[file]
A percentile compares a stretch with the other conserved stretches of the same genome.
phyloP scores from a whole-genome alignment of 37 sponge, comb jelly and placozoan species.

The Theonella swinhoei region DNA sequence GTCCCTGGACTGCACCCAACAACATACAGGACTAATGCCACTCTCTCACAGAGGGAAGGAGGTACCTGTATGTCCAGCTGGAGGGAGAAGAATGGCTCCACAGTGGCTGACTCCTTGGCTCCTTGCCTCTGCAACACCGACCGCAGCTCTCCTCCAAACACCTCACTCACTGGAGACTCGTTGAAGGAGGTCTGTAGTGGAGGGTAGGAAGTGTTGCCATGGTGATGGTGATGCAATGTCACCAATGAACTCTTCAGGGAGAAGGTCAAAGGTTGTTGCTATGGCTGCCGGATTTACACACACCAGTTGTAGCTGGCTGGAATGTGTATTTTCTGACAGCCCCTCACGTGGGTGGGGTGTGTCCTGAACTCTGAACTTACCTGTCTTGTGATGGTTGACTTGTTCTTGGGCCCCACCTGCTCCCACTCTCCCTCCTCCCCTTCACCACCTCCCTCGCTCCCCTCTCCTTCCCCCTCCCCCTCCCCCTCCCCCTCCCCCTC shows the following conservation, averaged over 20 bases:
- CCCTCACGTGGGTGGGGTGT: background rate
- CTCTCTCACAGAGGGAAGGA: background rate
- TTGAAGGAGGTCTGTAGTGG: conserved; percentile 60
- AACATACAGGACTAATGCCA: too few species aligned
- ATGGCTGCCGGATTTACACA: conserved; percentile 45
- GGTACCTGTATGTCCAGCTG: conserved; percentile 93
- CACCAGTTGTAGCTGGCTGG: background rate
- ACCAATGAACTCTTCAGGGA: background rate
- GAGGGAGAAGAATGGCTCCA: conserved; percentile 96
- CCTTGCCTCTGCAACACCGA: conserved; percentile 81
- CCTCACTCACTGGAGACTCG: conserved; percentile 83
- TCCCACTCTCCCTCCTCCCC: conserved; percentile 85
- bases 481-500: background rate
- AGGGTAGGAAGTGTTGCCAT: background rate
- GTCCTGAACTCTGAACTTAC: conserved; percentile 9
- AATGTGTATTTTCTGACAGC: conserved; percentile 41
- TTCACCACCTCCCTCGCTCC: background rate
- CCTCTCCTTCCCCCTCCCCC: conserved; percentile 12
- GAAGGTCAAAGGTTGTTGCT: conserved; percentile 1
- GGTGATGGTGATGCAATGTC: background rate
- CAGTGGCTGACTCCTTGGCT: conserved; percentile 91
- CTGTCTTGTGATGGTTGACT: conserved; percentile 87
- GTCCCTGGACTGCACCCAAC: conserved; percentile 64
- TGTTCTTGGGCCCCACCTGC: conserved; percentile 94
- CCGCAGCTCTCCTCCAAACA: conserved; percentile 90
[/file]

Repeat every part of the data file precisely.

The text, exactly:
A percentile compares a stretch with the other conserved stretches of the same genome.
phyloP scores from a whole-genome alignment of 37 sponge, comb jelly and placozoan species.

The Theonella swinhoei region DNA sequence GTCCCTGGACTGCACCCAACAACATACAGGACTAATGCCACTCTCTCACAGAGGGAAGGAGGTACCTGTATGTCCAGCTGGAGGGAGAAGAATGGCTCCACAGTGGCTGACTCCTTGGCTCCTTGCCTCTGCAACACCGACCGCAGCTCTCCTCCAAACACCTCACTCACTGGAGACTCGTTGAAGGAGGTCTGTAGTGGAGGGTAGGAAGTGTTGCCATGGTGATGGTGATGCAATGTCACCAATGAACTCTTCAGGGAGAAGGTCAAAGGTTGTTGCTATGGCTGCCGGATTTACACACACCAGTTGTAGCTGGCTGGAATGTGTATTTTCTGACAGCCCCTCACGTGGGTGGGGTGTGTCCTGAACTCTGAACTTACCTGTCTTGTGATGGTTGACTTGTTCTTGGGCCCCACCTGCTCCCACTCTCCCTCCTCCCCTTCACCACCTCCCTCGCTCCCCTCTCCTTCCCCCTCCCCCTCCCCCTCCCCCTCCCCCTC shows the following conservation, averaged over 20 bases:
- CCCTCACGTGGGTGGGGTGT: background rate
- CTCTCTCACAGAGGGAAGGA: background rate
- TTGAAGGAGGTCTGTAGTGG: conserved; percentile 60
- AACATACAGGACTAATGCCA: too few species aligned
- ATGGCTGCCGGATTTACACA: conserved; percentile 45
- GGTACCTGTATGTCCAGCTG: conserved; percentile 93
- CACCAGTTGTAGCTGGCTGG: background rate
- ACCAATGAACTCTTCAGGGA: background rate
- GAGGGAGAAGAATGGCTCCA: conserved; percentile 96
- CCTTGCCTCTGCAACACCGA: conserved; percentile 81
- CCTCACTCACTGGAGACTCG: conserved; percentile 83
- TCCCACTCTCCCTCCTCCCC: conserved; percentile 85
- bases 481-500: background rate
- AGGGTAGGAAGTGTTGCCAT: background rate
- GTCCTGAACTCTGAACTTAC: conserved; percentile 9
- AATGTGTATTTTCTGACAGC: conserved; percentile 41
- TTCACCACCTCCCTCGCTCC: background rate
- CCTCTCCTTCCCCCTCCCCC: conserved; percentile 12
- GAAGGTCAAAGGTTGTTGCT: conserved; percentile 1
- GGTGATGGTGATGCAATGTC: background rate
- CAGTGGCTGACTCCTTGGCT: conserved; percentile 91
- CTGTCTTGTGATGGTTGACT: conserved; percentile 87
- GTCCCTGGACTGCACCCAAC: conserved; percentile 64
- TGTTCTTGGGCCCCACCTGC: conserved; percentile 94
- CCGCAGCTCTCCTCCAAACA: conserved; percentile 90